Buying at a Jewish shop vs. a Non-Jewish shop

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  • #591764

    Kasha
    Member

    What are the halachic parameters when deciding where to purchase a product from a Jewish shop vs. a non-Jewish shop? All things being equal, obviously you purchase from a Yehudi. But which of the following considerations — as well as other considerations not listed — can be taken into account to allow purchasing from a non-Yehudi:

    Price. (And how much deviation; i.e. if the Jew is 2 cents more [everything else being equal] can you shop elsewhere?)

    Convenience. (How do you define this?)

    Return Policy of merchant. (i.e. the non-Yehudi has a more liberal policy — longer return period and/or is more accepting of returns.)

    Also, how is a Jew who isn’t religious (i.e. Torah observant) considered for these purposes?

    And what is a corporation or partnership considered for these purposes (i.e. a mixture of Jewish and non-Jewish shareholders).

    My question pertains to the halachic basis (including minhugim, proper hashkofo, etc.), NOT personal opinions.

    #690880

    philosopher
    Member

    Who defines proper hashkofa?

    #690881

    WolfishMusings
    Participant

    My question pertains to the halachic basis (including minhugim, proper hashkofo, etc.), NOT personal opinions.

    Fair enough. But then I’m left to wonder why you decided to post this hear rather than asking your LOR, where you can probably get a better answer than from the lay-folk here.

    The Wolf

    #690882

    Kasha
    Member

    I was hoping perhaps some readers may have knowledge of the halachic issues involved on this issue that they can share, as often they do on other halachic topics discussed in the CR. Obviously anything posted here is not to be considered as binding or even as necessarily accurate. Simply as a springboard for analysis, discussion, and even further fine tuning the details to ask a shaaila should the situation present itself.

    #690883

    WolfishMusings
    Participant

    I was hoping perhaps some readers may have knowledge of the halachic issues involved on this issue that they can share, as often they do on other halachic topics discussed in the CR.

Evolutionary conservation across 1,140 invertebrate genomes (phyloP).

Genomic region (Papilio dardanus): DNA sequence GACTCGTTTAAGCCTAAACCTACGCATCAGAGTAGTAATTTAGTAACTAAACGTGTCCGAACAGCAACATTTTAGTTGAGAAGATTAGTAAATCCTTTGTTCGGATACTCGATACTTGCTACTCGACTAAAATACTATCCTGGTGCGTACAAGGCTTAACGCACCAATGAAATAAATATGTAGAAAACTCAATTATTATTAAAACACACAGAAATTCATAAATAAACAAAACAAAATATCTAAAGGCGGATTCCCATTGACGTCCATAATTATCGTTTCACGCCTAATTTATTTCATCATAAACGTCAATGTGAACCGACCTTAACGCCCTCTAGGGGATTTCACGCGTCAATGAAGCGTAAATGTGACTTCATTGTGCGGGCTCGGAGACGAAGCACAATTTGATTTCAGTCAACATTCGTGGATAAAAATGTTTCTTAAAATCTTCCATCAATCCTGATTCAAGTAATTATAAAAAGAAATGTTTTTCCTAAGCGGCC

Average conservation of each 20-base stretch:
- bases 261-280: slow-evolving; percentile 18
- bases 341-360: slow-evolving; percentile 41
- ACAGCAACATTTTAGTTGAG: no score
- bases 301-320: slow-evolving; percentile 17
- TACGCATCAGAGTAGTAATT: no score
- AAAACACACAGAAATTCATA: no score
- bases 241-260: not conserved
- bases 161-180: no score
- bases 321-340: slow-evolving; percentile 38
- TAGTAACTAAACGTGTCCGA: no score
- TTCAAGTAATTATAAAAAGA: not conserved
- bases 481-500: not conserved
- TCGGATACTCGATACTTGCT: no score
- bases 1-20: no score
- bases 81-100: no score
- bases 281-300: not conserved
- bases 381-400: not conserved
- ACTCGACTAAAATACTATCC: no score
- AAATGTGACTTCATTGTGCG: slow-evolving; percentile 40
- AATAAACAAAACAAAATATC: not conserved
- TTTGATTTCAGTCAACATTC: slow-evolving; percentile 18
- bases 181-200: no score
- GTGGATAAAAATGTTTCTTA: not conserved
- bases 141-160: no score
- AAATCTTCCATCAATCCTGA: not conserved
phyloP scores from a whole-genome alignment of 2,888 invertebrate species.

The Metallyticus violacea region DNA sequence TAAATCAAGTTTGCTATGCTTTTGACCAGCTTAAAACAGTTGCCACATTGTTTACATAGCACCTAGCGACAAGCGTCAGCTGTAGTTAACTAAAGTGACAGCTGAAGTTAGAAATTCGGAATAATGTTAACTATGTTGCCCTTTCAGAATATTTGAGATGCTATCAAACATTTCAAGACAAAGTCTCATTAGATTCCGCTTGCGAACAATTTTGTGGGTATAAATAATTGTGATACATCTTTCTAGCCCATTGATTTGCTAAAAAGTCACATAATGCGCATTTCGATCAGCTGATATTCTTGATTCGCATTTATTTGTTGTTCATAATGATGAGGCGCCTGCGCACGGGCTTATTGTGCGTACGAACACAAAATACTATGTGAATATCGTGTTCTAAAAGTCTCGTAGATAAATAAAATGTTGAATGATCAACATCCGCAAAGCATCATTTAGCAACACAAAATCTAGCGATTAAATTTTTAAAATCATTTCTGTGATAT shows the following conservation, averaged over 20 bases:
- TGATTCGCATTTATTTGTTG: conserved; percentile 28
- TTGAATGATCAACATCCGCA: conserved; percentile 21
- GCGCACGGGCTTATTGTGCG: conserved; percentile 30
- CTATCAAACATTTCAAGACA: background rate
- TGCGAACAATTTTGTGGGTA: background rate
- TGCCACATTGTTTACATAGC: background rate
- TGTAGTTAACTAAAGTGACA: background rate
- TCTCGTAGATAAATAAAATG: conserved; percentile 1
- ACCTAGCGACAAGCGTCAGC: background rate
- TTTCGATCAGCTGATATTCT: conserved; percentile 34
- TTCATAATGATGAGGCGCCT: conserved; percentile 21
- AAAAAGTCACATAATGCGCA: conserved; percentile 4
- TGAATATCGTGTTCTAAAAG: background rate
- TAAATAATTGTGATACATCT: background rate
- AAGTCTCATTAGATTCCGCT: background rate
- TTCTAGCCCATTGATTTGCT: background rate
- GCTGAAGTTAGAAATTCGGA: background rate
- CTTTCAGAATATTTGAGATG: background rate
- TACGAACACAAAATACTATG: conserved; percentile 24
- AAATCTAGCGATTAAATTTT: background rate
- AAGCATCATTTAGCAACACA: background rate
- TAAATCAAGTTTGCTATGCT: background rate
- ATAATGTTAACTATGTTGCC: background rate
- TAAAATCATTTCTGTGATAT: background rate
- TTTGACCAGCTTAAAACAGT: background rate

Fair enough. 🙂

    The Wolf

    #690884

    WolfishMusings
    Participant

    Also, how is a Jew who isn’t religious (i.e. Torah observant) considered for these purposes?

    And how is “religious” defined for the purpose of this question? 🙂

    The Wolf

    #690885

    Gabboim
    Member

    A Yirei Shamayim will choose to give a Yid parnassa whenever possible.

    #690886

    WolfishMusings
    Participant

    A Yirei Shamayim will choose to give a Yid parnassa whenever possible.

    I don’t think Kasha (nor I, for that matter) was disputing that point.

    But do you have to do so if he charges 5% more? 10%? 25%? 100%? What if it will take you an hour to get to the Yid’s store while the other one is across the street.

    We can all agree that *all other things being equal* you shop by the Jew. The question is, how far does it have to be unequal before it’s okay to shop elsewhere?

    The Wolf

    #690887

    oomis
    Participant

    I try to always give a yid parnassah first, and in fact, if I buy from a Jew who charges substantially more than a non-Jew down the street, I cheshbon the difference that it cost me as part of my maaser (yes, yes, I asked a shailah). I would rather spend a little more and a help a Jew. BUT – if the Jew is obnoxious to me when I buy from him, if the service is lousy, and he does not make good on refunding my money for inferior merchandise, then I will not hesitate to go elsewhere. We should support our bethren, but not allow them to cheat us.

    #690888

    mosherose
    Member

    You should always buy from yidden. Why is this a kasha? The only time not to by from a yid is when there is no Jewish store that has what you want to buy.

    #690889

    Absolutely not true mosherose!!!! There are halachos as to what you can buy. If it’s farther, more expensive, how much….

    #690890

    moishy
    Participant